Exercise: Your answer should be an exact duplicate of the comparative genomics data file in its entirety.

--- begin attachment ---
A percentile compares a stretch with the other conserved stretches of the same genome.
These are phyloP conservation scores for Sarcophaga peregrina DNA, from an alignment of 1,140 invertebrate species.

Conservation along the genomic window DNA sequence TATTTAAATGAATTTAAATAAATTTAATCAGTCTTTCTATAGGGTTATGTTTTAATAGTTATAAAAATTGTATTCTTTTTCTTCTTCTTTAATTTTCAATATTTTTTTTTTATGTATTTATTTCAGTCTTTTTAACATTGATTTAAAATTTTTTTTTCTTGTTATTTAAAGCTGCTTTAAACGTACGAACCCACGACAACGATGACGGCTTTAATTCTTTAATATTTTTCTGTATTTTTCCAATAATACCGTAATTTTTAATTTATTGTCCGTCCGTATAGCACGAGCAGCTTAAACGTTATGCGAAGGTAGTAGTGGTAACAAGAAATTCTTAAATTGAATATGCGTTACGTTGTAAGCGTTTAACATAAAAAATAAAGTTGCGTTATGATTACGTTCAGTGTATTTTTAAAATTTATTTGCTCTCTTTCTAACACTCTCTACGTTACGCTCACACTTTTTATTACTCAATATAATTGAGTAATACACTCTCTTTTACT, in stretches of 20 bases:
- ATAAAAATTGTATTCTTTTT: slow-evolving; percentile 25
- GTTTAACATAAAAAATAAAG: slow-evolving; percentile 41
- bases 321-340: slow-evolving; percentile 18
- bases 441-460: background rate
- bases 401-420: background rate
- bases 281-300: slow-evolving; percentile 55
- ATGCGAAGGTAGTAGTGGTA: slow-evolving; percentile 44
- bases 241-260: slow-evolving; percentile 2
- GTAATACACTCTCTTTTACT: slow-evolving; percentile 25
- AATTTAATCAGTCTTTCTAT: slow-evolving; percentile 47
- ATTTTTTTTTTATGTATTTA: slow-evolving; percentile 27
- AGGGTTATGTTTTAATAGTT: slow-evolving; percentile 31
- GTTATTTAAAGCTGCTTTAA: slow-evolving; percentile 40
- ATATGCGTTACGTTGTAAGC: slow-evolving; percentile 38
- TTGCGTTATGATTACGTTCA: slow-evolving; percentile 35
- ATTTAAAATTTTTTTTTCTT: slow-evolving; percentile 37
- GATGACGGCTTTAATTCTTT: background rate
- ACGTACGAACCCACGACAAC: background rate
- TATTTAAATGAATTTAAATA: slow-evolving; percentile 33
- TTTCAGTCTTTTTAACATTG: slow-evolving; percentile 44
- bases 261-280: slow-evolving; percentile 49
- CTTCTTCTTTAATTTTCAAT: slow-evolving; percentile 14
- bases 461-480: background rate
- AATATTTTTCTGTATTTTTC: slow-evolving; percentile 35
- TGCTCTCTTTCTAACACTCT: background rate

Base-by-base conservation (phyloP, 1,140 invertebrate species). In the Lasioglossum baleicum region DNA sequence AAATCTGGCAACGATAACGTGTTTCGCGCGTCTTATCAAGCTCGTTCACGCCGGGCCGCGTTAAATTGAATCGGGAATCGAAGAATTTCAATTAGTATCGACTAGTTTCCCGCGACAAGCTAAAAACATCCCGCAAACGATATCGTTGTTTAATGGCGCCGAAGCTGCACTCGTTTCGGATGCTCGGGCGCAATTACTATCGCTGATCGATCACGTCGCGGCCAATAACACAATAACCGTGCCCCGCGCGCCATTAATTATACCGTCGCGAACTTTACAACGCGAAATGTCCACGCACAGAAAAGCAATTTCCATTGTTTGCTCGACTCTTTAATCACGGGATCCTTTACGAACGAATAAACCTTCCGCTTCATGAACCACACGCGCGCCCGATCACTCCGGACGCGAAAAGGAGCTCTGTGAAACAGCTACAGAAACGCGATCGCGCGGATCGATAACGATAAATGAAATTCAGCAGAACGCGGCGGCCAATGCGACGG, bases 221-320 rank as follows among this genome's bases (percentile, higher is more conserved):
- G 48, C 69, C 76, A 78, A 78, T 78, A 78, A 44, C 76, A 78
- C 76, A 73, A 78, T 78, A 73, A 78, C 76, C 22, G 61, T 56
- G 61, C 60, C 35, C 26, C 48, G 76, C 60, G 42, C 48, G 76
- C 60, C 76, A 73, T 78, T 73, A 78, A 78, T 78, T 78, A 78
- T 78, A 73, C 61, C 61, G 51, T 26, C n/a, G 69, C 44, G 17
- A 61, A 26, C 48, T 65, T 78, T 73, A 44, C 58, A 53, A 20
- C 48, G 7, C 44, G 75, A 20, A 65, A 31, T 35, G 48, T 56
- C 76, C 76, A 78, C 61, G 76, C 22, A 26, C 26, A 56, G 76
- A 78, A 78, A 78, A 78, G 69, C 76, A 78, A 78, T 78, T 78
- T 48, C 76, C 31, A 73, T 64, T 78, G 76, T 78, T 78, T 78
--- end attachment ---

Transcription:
A percentile compares a stretch with the other conserved stretches of the same genome.
These are phyloP conservation scores for Sarcophaga peregrina DNA, from an alignment of 1,140 invertebrate species.

Conservation along the genomic window DNA sequence TATTTAAATGAATTTAAATAAATTTAATCAGTCTTTCTATAGGGTTATGTTTTAATAGTTATAAAAATTGTATTCTTTTTCTTCTTCTTTAATTTTCAATATTTTTTTTTTATGTATTTATTTCAGTCTTTTTAACATTGATTTAAAATTTTTTTTTCTTGTTATTTAAAGCTGCTTTAAACGTACGAACCCACGACAACGATGACGGCTTTAATTCTTTAATATTTTTCTGTATTTTTCCAATAATACCGTAATTTTTAATTTATTGTCCGTCCGTATAGCACGAGCAGCTTAAACGTTATGCGAAGGTAGTAGTGGTAACAAGAAATTCTTAAATTGAATATGCGTTACGTTGTAAGCGTTTAACATAAAAAATAAAGTTGCGTTATGATTACGTTCAGTGTATTTTTAAAATTTATTTGCTCTCTTTCTAACACTCTCTACGTTACGCTCACACTTTTTATTACTCAATATAATTGAGTAATACACTCTCTTTTACT, in stretches of 20 bases:
- ATAAAAATTGTATTCTTTTT: slow-evolving; percentile 25
- GTTTAACATAAAAAATAAAG: slow-evolving; percentile 41
- bases 321-340: slow-evolving; percentile 18
- bases 441-460: background rate
- bases 401-420: background rate
- bases 281-300: slow-evolving; percentile 55
- ATGCGAAGGTAGTAGTGGTA: slow-evolving; percentile 44
- bases 241-260: slow-evolving; percentile 2
- GTAATACACTCTCTTTTACT: slow-evolving; percentile 25
- AATTTAATCAGTCTTTCTAT: slow-evolving; percentile 47
- ATTTTTTTTTTATGTATTTA: slow-evolving; percentile 27
- AGGGTTATGTTTTAATAGTT: slow-evolving; percentile 31
- GTTATTTAAAGCTGCTTTAA: slow-evolving; percentile 40
- ATATGCGTTACGTTGTAAGC: slow-evolving; percentile 38
- TTGCGTTATGATTACGTTCA: slow-evolving; percentile 35
- ATTTAAAATTTTTTTTTCTT: slow-evolving; percentile 37
- GATGACGGCTTTAATTCTTT: background rate
- ACGTACGAACCCACGACAAC: background rate
- TATTTAAATGAATTTAAATA: slow-evolving; percentile 33
- TTTCAGTCTTTTTAACATTG: slow-evolving; percentile 44
- bases 261-280: slow-evolving; percentile 49
- CTTCTTCTTTAATTTTCAAT: slow-evolving; percentile 14
- bases 461-480: background rate
- AATATTTTTCTGTATTTTTC: slow-evolving; percentile 35
- TGCTCTCTTTCTAACACTCT: background rate

Base-by-base conservation (phyloP, 1,140 invertebrate species). In the Lasioglossum baleicum region DNA sequence AAATCTGGCAACGATAACGTGTTTCGCGCGTCTTATCAAGCTCGTTCACGCCGGGCCGCGTTAAATTGAATCGGGAATCGAAGAATTTCAATTAGTATCGACTAGTTTCCCGCGACAAGCTAAAAACATCCCGCAAACGATATCGTTGTTTAATGGCGCCGAAGCTGCACTCGTTTCGGATGCTCGGGCGCAATTACTATCGCTGATCGATCACGTCGCGGCCAATAACACAATAACCGTGCCCCGCGCGCCATTAATTATACCGTCGCGAACTTTACAACGCGAAATGTCCACGCACAGAAAAGCAATTTCCATTGTTTGCTCGACTCTTTAATCACGGGATCCTTTACGAACGAATAAACCTTCCGCTTCATGAACCACACGCGCGCCCGATCACTCCGGACGCGAAAAGGAGCTCTGTGAAACAGCTACAGAAACGCGATCGCGCGGATCGATAACGATAAATGAAATTCAGCAGAACGCGGCGGCCAATGCGACGG, bases 221-320 rank as follows among this genome's bases (percentile, higher is more conserved):
- G 48, C 69, C 76, A 78, A 78, T 78, A 78, A 44, C 76, A 78
- C 76, A 73, A 78, T 78, A 73, A 78, C 76, C 22, G 61, T 56
- G 61, C 60, C 35, C 26, C 48, G 76, C 60, G 42, C 48, G 76
- C 60, C 76, A 73, T 78, T 73, A 78, A 78, T 78, T 78, A 78
- T 78, A 73, C 61, C 61, G 51, T 26, C n/a, G 69, C 44, G 17
- A 61, A 26, C 48, T 65, T 78, T 73, A 44, C 58, A 53, A 20
- C 48, G 7, C 44, G 75, A 20, A 65, A 31, T 35, G 48, T 56
- C 76, C 76, A 78, C 61, G 76, C 22, A 26, C 26, A 56, G 76
- A 78, A 78, A 78, A 78, G 69, C 76, A 78, A 78, T 78, T 78
- T 48, C 76, C 31, A 73, T 64, T 78, G 76, T 78, T 78, T 78